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Today marks the release of XCOM: Enemy Unknown from Firaxis, and I wanted to let fans of the reboot and the original game in on something that happened behind the scenes when Game Informer unveiled the game for our February cover.
Game Informer's editor-in-chief Andy McNamara is the main point of contact when it comes to designing the magazine's covers. He works with the publishers and developers and offers advice on what kind of layout works well on a wrap-around cover design, but he likes to give the artists behind the game as much freedom as possible to create something that shows off their project in the most interesting light.
Back in the early phases of the XCOM cover, I heard that we were having a difficult time coming up with a cover design that showed off the strategy game. Before going on a cover story trip to shoot videos, I like to do as much research as possible, so I had been playing a bit of the original X-COM in my free time. While playing the old PC game I was struck by the design of the "enemy movement" screen.
I captured the image, photoshopped it a bit, and sent it off to Andy to see what he thought. He liked the idea and had our 2K contacts forward the mock-up to Firaxis.
Much to my surprise, the talented art team at Firaxis (led by Greg Foertsch) took a stab at the concept. Leaving behind the cartoon look of the original game's cutscenes, they converted the classic image into something that fit with the reboot's style. We received permission to post this image based on the disclaimer that it was not finished and that the team at Firaxis wasn't happy with the image, but here it is.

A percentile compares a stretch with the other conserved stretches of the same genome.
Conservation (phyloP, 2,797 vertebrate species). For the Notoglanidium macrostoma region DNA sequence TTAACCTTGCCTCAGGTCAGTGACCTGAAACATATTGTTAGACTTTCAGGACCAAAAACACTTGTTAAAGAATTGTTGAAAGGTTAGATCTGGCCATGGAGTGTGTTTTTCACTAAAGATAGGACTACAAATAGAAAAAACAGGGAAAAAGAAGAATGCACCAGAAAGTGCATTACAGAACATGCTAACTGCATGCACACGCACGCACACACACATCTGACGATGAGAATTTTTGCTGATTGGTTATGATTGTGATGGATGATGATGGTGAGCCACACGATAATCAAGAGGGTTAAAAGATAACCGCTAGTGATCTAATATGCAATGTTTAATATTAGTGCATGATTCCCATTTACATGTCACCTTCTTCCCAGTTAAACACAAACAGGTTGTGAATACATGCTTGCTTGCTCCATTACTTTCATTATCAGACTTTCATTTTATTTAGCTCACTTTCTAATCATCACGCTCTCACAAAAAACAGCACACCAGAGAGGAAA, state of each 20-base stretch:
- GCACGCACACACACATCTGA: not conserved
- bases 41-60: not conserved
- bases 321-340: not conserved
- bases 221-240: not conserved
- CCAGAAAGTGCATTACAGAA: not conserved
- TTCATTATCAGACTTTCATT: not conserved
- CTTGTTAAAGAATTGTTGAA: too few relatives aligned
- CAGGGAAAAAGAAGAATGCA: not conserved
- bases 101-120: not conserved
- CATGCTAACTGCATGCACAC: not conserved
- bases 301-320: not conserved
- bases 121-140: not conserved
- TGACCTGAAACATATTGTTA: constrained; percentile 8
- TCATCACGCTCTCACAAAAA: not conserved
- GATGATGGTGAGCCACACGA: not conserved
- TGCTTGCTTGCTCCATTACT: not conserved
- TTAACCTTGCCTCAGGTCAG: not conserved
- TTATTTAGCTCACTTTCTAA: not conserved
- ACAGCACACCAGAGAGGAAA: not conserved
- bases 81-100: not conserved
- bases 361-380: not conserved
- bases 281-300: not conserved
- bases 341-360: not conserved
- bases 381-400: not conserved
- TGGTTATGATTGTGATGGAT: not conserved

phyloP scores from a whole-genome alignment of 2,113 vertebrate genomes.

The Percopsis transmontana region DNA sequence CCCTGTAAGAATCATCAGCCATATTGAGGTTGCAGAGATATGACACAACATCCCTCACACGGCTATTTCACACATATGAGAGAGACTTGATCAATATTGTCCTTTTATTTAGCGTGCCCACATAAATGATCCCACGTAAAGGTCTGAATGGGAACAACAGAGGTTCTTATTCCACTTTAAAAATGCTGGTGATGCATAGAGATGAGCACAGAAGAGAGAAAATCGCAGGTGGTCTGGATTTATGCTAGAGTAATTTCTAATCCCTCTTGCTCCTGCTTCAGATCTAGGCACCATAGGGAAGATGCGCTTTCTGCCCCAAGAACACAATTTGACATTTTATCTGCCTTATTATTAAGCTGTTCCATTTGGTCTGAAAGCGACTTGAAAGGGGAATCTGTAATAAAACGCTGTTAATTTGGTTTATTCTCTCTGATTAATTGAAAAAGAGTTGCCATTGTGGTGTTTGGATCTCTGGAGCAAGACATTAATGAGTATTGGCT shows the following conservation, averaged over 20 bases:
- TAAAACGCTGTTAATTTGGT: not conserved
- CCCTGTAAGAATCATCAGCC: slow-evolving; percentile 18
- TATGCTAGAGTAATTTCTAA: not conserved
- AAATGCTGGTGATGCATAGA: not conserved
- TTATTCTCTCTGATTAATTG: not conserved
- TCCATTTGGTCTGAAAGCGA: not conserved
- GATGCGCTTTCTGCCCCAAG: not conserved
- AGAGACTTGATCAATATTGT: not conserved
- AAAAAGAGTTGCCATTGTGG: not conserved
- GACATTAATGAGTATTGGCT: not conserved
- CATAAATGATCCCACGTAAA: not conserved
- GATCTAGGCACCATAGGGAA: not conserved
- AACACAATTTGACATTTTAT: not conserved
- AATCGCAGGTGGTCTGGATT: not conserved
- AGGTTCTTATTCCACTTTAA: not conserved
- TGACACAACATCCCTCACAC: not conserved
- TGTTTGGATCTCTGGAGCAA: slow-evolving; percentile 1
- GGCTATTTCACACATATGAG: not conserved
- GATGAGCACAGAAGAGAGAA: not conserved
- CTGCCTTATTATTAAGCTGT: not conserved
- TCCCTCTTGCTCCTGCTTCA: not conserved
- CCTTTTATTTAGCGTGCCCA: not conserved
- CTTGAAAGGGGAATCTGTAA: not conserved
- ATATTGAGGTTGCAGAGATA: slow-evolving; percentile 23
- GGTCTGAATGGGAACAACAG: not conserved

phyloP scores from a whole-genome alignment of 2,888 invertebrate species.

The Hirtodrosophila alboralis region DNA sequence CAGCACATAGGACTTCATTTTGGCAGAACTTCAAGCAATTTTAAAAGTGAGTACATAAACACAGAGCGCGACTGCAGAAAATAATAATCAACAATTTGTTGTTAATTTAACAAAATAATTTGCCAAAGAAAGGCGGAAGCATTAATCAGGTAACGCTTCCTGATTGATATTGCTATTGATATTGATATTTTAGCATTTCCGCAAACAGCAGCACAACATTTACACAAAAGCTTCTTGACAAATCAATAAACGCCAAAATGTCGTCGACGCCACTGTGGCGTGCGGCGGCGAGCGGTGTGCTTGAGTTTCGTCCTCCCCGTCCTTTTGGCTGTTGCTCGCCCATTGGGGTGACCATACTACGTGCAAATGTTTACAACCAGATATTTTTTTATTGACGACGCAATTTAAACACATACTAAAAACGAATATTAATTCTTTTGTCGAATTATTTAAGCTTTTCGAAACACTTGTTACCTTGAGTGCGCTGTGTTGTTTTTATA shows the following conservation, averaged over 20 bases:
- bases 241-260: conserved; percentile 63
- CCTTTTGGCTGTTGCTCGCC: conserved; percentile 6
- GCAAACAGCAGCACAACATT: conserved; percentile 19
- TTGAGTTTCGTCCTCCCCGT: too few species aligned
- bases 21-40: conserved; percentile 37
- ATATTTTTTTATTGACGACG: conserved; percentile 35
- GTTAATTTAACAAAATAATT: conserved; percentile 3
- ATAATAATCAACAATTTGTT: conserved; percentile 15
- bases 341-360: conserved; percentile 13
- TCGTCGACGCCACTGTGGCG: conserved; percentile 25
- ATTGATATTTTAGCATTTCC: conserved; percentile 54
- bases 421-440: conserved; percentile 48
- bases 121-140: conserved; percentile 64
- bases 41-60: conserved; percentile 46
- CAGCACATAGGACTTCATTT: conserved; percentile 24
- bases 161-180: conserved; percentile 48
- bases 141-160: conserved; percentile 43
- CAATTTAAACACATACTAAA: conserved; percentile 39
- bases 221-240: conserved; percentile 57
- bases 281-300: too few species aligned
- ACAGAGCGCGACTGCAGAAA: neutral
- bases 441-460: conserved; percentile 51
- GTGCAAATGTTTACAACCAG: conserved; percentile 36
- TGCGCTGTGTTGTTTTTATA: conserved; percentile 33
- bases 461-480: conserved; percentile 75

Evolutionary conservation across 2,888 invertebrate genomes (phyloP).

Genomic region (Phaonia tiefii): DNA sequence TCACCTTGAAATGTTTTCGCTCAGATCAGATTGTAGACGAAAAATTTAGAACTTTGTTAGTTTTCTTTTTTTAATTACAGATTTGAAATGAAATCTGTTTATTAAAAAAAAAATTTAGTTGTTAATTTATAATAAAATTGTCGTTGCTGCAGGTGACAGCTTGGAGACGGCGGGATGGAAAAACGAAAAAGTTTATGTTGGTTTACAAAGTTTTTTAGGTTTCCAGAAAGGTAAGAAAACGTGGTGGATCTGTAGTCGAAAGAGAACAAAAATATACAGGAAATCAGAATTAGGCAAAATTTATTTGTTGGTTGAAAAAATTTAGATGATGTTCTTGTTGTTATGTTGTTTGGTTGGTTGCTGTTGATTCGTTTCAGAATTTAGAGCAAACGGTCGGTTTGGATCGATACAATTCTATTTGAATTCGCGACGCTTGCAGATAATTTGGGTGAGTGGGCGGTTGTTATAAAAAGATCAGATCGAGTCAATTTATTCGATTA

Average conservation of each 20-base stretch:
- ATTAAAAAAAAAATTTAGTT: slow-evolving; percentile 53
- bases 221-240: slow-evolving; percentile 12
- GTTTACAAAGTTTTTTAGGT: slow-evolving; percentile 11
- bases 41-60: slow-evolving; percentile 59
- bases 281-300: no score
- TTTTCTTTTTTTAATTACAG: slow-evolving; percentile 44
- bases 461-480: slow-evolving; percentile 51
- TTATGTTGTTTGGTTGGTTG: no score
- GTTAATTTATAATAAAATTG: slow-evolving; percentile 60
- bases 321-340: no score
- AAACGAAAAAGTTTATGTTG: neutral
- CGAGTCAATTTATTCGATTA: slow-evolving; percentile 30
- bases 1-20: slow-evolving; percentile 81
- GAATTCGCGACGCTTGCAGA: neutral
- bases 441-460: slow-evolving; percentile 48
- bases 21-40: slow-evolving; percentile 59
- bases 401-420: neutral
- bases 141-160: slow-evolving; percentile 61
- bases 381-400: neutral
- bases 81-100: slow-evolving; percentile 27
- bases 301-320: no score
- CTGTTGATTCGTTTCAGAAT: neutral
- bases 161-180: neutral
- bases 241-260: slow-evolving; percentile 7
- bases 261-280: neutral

Click to enlarge.
After thinking it over for a while, Andy decided that having a bald space marine on the cover was misleading since the core of XCOM is about dealing with the alien threat and not the drama of a central male protagonist. The idea was scrapped and we eventually ended up going with the first image on the page of the Sectoid alien in the street.
The point of this blog wasn't to proclaim myself as a genius of design, but to give fans of the original game a glimpse at an updated version of the classic image and to thank the team at Firaxis for going along with an idea from a lowly video producer in Minnesota.
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